Skip to content. | Skip to navigation

Which technology degree is for me?

Confused person sorting cablesComputer science? Information technology? Electronic engineering? Find out the differences between these tech courses.

Computer Science

Computer science looks in depth at how computers work. You will learn about the theory behind computing, data storage, creating algorithms and other essential computing ideas.

Computer science degrees will also involve learning at least one programming language. You are also likely to have the option to study a specialist area like artificial intelligence.

You'll need a good grasp of mathematics for a computer science degree, but there are no other major entry requirements. However, some universities will ask for a science A-level as well.

The main career path for computer science graduates is software development, though other options, such as research, are available.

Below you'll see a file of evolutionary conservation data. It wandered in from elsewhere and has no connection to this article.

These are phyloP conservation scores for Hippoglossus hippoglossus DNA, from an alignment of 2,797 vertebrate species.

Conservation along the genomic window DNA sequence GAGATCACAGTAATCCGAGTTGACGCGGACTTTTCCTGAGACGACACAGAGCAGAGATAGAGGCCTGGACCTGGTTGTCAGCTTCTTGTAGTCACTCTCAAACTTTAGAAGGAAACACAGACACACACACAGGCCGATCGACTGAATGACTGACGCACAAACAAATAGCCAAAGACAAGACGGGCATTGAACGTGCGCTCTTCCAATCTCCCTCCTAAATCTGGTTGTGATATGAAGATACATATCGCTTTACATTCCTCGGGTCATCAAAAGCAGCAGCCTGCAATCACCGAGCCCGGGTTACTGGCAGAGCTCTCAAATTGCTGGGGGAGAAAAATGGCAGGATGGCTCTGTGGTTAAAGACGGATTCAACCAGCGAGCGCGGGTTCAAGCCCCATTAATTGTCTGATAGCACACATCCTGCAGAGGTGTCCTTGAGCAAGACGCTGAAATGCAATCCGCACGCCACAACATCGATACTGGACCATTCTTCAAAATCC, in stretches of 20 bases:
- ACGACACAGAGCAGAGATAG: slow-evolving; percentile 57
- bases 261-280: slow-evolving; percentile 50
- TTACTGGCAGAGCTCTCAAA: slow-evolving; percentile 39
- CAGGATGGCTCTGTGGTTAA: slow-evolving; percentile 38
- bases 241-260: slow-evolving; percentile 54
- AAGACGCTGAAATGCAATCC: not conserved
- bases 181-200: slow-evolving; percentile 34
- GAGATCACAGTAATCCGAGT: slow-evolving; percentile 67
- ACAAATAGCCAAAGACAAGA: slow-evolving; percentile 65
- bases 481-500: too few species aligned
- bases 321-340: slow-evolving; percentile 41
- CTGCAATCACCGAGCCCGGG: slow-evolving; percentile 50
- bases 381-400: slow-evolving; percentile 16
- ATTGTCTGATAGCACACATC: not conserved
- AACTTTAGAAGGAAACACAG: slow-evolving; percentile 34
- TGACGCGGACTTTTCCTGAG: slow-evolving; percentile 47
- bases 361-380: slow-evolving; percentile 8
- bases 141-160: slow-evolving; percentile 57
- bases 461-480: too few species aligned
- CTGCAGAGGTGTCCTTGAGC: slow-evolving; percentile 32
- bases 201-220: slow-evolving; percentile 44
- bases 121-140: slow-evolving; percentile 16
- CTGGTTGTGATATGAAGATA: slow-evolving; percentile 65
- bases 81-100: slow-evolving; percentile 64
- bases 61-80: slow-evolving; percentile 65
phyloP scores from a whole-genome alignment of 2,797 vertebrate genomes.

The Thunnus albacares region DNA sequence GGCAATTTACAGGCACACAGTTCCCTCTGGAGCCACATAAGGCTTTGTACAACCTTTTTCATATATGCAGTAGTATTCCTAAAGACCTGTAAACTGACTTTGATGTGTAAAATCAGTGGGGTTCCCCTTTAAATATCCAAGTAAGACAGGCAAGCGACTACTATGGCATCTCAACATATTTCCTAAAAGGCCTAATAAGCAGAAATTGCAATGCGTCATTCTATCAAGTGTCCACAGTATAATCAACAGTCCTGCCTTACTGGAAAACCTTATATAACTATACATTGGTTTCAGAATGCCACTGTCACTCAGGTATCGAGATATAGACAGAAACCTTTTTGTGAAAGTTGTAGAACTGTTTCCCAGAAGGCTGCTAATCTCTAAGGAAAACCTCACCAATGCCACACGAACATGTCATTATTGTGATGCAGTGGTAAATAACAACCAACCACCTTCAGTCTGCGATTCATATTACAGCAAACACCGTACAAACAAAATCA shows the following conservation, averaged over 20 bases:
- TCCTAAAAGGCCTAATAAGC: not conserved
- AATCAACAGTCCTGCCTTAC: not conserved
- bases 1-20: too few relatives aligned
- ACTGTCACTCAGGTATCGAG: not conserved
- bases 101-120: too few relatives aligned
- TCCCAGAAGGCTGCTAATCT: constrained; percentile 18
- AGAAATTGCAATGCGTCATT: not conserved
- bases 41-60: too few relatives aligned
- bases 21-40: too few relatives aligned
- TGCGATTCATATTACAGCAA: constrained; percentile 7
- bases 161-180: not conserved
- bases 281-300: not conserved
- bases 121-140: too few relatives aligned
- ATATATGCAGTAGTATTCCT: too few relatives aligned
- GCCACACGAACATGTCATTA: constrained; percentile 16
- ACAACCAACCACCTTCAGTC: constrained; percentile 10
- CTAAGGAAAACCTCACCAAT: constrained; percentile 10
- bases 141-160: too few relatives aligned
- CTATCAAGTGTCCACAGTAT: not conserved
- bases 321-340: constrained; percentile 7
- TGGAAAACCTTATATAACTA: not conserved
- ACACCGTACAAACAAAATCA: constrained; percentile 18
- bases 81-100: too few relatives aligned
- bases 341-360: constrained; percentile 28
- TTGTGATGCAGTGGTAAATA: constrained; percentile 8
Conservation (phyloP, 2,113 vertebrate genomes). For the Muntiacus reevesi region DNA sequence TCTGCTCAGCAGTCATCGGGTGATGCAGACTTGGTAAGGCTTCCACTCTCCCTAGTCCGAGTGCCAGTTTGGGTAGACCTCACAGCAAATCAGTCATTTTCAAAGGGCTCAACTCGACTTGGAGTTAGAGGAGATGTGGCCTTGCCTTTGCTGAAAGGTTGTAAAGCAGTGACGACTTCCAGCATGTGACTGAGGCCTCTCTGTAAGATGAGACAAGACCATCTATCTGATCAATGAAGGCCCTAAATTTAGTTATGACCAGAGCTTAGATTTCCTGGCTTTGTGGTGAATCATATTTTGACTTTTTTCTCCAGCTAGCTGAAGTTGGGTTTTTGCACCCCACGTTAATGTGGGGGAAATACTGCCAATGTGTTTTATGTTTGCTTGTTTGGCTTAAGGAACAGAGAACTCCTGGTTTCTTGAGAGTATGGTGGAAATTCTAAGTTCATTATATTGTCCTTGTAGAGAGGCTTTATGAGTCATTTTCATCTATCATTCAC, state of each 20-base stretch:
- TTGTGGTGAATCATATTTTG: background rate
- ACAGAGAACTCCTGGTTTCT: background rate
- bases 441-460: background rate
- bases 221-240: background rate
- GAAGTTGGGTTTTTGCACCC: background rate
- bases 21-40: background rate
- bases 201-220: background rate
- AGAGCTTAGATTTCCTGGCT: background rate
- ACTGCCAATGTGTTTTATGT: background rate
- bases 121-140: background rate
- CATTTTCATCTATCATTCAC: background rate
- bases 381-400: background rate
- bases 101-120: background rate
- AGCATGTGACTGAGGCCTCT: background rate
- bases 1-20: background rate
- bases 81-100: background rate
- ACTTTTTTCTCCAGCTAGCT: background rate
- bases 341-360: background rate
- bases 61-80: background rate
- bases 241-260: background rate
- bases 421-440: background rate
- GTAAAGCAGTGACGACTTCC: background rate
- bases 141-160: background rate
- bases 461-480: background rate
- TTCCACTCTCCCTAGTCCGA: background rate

Information Technology

Information technology (IT) is about using computers in the wider world - for example, setting up a suitable network for a business, or creating a website.

The course will cover a mix of technical skills, such as HTML or database management, and more general skills like project management, problem solving and business knowledge.

Entry requirements are much more flexible for IT courses, but maths, science and computer-related A-levels will boost your chances. There are also many master's degrees available in IT.

Possible careers with an IT degree include system administration (setting up and maintaining IT systems for a business or other organisation), web design and IT management roles.

Electronic engineering

Electronic engineering is at the heart of the tech world: after all, it doesn't matter how well you can code if you don't have anything to run it on! Electronic engineers learn how electronic devices are constructed; however, there may also be some programming or other software-based content to the course.

Getting a place on an electronic engineering degree will require good maths and science A-levels.

For more about electronic engineering, take a look at our engineering section.

Related links